Ends of the Earth
NAPLES! From the Greeks to the Anglo- Americans of 1943 discovering the Gallery, this great city of the south Italian coastal plain has fascinated the northerner with its magnificent sensuality and squalor. In Naples: A Palimpsest, by Peter Gunn (Chapman and Hall, 42s.), we have a superb tribute to the city, a labour of love, which correctly starts with a survey of Anglo-Saxon attitudes: 'The Anglo-Saxons perhaps have been too severely critical of Naples in the past; it is part (but part only) of our contention that a study of these very sym- pathetic people will reveal some curious quirks in our own northern attitudes.' Armed with this Perspective, Mr. Gunn examines with wit, care and learning the Roman discovery of this Greek city, skirts the millennium of darkness which followed the fall of the empire, and moves to the Angevin renaissance in a, city where the pagan values have never been extirpated. -He depre- cates the follies and the cruelties of the Bourbons, although he does place their excesses in some sort of balance by pointing out that Naples was one of the great cultural centres of Europe in the eighteenth century. In his con- cluding chapter Mr. Gunn gives us the Naples of today, still less altered than any other major Italian city, where the northerner may still live through a vast Proustian recherche of his own repressed cultural past.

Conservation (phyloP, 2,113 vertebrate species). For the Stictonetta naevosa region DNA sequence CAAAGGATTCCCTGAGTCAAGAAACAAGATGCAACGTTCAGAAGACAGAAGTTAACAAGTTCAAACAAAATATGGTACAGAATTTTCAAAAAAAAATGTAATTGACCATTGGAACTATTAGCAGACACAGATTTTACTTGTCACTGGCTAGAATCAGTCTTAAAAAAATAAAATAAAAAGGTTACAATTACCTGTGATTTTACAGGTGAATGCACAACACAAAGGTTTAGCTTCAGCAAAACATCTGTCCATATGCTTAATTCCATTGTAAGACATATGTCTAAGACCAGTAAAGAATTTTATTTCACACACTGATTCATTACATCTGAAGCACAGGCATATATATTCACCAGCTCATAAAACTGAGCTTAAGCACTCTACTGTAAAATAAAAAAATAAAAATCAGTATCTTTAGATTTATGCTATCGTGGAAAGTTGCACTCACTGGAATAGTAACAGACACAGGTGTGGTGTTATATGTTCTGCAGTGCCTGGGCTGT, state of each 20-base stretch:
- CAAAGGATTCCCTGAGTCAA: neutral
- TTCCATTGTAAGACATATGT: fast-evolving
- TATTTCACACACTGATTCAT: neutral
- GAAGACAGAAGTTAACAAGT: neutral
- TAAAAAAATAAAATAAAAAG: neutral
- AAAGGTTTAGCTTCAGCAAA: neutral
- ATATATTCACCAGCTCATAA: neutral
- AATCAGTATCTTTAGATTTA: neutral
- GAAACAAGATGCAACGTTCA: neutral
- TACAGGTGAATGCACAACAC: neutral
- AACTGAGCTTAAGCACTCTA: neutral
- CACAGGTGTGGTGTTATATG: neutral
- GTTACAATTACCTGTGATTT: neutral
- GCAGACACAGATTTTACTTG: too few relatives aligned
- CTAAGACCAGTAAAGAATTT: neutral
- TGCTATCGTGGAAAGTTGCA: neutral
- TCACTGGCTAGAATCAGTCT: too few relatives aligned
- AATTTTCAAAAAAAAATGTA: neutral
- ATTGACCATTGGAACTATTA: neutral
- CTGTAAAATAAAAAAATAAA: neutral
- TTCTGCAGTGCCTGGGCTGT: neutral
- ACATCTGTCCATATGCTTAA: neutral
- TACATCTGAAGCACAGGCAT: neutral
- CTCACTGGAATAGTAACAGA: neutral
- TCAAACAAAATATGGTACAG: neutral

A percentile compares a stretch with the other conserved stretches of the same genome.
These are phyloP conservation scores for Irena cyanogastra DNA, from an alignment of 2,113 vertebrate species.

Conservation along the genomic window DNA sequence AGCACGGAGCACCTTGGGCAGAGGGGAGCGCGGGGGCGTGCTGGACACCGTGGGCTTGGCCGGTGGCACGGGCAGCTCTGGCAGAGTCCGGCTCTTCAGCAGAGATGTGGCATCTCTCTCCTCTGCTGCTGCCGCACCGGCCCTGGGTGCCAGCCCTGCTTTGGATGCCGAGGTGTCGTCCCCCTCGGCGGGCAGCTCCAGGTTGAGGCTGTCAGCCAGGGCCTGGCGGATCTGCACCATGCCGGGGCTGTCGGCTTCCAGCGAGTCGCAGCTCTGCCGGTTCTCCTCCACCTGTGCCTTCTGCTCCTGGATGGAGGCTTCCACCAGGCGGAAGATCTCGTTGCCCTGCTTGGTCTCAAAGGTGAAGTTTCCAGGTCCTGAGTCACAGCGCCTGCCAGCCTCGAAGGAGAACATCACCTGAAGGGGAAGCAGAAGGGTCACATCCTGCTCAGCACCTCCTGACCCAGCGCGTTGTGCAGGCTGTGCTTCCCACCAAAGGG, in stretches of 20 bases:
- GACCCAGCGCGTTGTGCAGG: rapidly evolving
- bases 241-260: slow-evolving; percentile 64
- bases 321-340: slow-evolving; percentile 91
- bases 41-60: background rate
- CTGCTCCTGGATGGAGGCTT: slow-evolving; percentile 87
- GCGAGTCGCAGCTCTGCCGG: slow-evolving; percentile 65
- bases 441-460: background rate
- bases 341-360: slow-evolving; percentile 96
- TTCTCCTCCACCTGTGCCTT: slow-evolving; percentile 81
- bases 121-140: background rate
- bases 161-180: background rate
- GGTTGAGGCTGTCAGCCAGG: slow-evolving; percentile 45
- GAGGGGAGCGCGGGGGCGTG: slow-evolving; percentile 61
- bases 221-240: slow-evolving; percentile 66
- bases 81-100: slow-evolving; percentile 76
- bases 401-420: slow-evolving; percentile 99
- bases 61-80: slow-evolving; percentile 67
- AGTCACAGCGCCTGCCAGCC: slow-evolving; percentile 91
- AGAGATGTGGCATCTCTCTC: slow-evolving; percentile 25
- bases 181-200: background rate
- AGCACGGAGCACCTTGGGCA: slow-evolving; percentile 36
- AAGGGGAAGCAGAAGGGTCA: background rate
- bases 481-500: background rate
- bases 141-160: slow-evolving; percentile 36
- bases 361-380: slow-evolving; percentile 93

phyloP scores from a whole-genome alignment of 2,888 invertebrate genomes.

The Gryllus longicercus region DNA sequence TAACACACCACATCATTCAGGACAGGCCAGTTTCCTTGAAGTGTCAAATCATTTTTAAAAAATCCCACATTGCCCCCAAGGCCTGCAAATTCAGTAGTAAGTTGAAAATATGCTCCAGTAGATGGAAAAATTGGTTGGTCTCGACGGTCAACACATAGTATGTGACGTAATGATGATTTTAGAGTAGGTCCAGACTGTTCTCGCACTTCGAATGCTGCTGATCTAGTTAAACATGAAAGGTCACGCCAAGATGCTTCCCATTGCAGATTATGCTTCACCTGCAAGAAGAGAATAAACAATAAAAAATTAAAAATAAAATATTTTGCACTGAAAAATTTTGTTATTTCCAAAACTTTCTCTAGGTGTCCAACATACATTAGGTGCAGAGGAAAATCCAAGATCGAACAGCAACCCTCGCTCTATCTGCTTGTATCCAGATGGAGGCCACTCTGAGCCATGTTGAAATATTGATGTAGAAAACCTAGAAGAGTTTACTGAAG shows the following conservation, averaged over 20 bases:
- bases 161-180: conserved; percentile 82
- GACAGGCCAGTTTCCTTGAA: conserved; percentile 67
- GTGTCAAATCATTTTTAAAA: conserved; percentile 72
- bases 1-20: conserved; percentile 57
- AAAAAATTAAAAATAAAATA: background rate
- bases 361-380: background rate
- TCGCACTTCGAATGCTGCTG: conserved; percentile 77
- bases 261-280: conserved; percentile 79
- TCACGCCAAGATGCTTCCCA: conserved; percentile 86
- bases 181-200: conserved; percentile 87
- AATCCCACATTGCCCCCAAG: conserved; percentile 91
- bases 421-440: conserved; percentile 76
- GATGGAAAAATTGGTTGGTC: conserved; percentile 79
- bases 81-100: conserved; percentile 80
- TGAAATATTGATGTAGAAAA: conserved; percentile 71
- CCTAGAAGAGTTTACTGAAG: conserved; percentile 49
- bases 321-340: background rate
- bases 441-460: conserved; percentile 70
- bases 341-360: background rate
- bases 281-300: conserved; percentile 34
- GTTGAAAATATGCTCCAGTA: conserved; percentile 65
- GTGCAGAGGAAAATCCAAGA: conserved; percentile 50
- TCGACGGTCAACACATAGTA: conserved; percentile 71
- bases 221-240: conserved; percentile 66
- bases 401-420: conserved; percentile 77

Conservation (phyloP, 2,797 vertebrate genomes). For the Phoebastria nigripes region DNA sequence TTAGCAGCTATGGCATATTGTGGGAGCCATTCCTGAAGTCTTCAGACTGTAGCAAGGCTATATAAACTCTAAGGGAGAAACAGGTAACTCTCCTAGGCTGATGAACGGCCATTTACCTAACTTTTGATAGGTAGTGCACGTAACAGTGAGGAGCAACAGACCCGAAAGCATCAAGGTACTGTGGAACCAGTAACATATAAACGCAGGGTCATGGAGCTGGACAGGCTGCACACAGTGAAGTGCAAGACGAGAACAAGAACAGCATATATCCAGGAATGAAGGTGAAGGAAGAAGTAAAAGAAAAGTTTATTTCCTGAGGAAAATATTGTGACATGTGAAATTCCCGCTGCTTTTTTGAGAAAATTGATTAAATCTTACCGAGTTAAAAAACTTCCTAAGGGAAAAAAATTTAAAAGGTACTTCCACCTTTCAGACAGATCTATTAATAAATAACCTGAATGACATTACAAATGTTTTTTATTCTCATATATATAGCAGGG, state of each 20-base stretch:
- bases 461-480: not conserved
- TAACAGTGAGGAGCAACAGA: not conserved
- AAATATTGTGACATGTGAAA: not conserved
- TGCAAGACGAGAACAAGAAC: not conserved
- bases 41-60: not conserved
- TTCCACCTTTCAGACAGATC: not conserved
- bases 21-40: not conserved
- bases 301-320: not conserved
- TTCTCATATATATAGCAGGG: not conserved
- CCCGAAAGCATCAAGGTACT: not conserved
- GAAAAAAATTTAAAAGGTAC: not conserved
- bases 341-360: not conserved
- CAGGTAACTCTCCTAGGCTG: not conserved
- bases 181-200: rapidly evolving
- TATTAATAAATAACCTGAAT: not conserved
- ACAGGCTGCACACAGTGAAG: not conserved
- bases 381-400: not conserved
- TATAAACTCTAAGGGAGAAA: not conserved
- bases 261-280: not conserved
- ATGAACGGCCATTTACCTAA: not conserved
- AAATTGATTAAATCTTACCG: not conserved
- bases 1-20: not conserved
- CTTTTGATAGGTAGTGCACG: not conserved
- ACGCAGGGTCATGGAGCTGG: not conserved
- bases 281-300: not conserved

Dr. David Lewis, sailing through the Viking- haunted waters of the North Atlantic, was third man home last year in the single-handed trans- atlantic race from Plymouth to New York. In The Ship Would Not Travel Due West (Temple Press, 21s.) he tells how he covered the 3,100 miles in fifty-six days, arriving at his destination after a dismasting, a grounding (Nantucket Sound), a collision (Canadian frigate) and many, many gales. No sooner was he in New York that he turned round and sailed back to Britain, making his landfall at Shetland. This is a remarkable story of high courage and skill, fascinating to the armchair sailor who attempts to share the solitude and the stresses of Dr. Lewis's voyage—not least for the detachment with which the writer describes his mental and physical reactions to a terrifying ordeal.
The Scottish Islands, by George Scott- Moncrieff (Oliver and Boyd, 21s.), is the second, rewritten edition of a book which must be the best short post-war introduction to the bigger islands from Ailsa Craig round to the Bass Rock via North Rona and Shetland. The photographs are new; but the punch of the book lies in the message the author is preaching that the 'neo- barbarism' of industrialism in South Britain has finished the islands and Highlands. Even when the prosperity of the Orkneys disproves his theses, no matter : I think it is easy to underrate the tremendous power of suction of a centralising machine such as has been evolved with particular efficiency in Britain; propaganda declared and undeclared; films . . . television and great sections of the' press: so-called education.... There is a deadly machine that has come to shape our ends.
Unfortunately, although this judgment is true in many ways, many people, alas, like the machine's products; after all, it has human operators.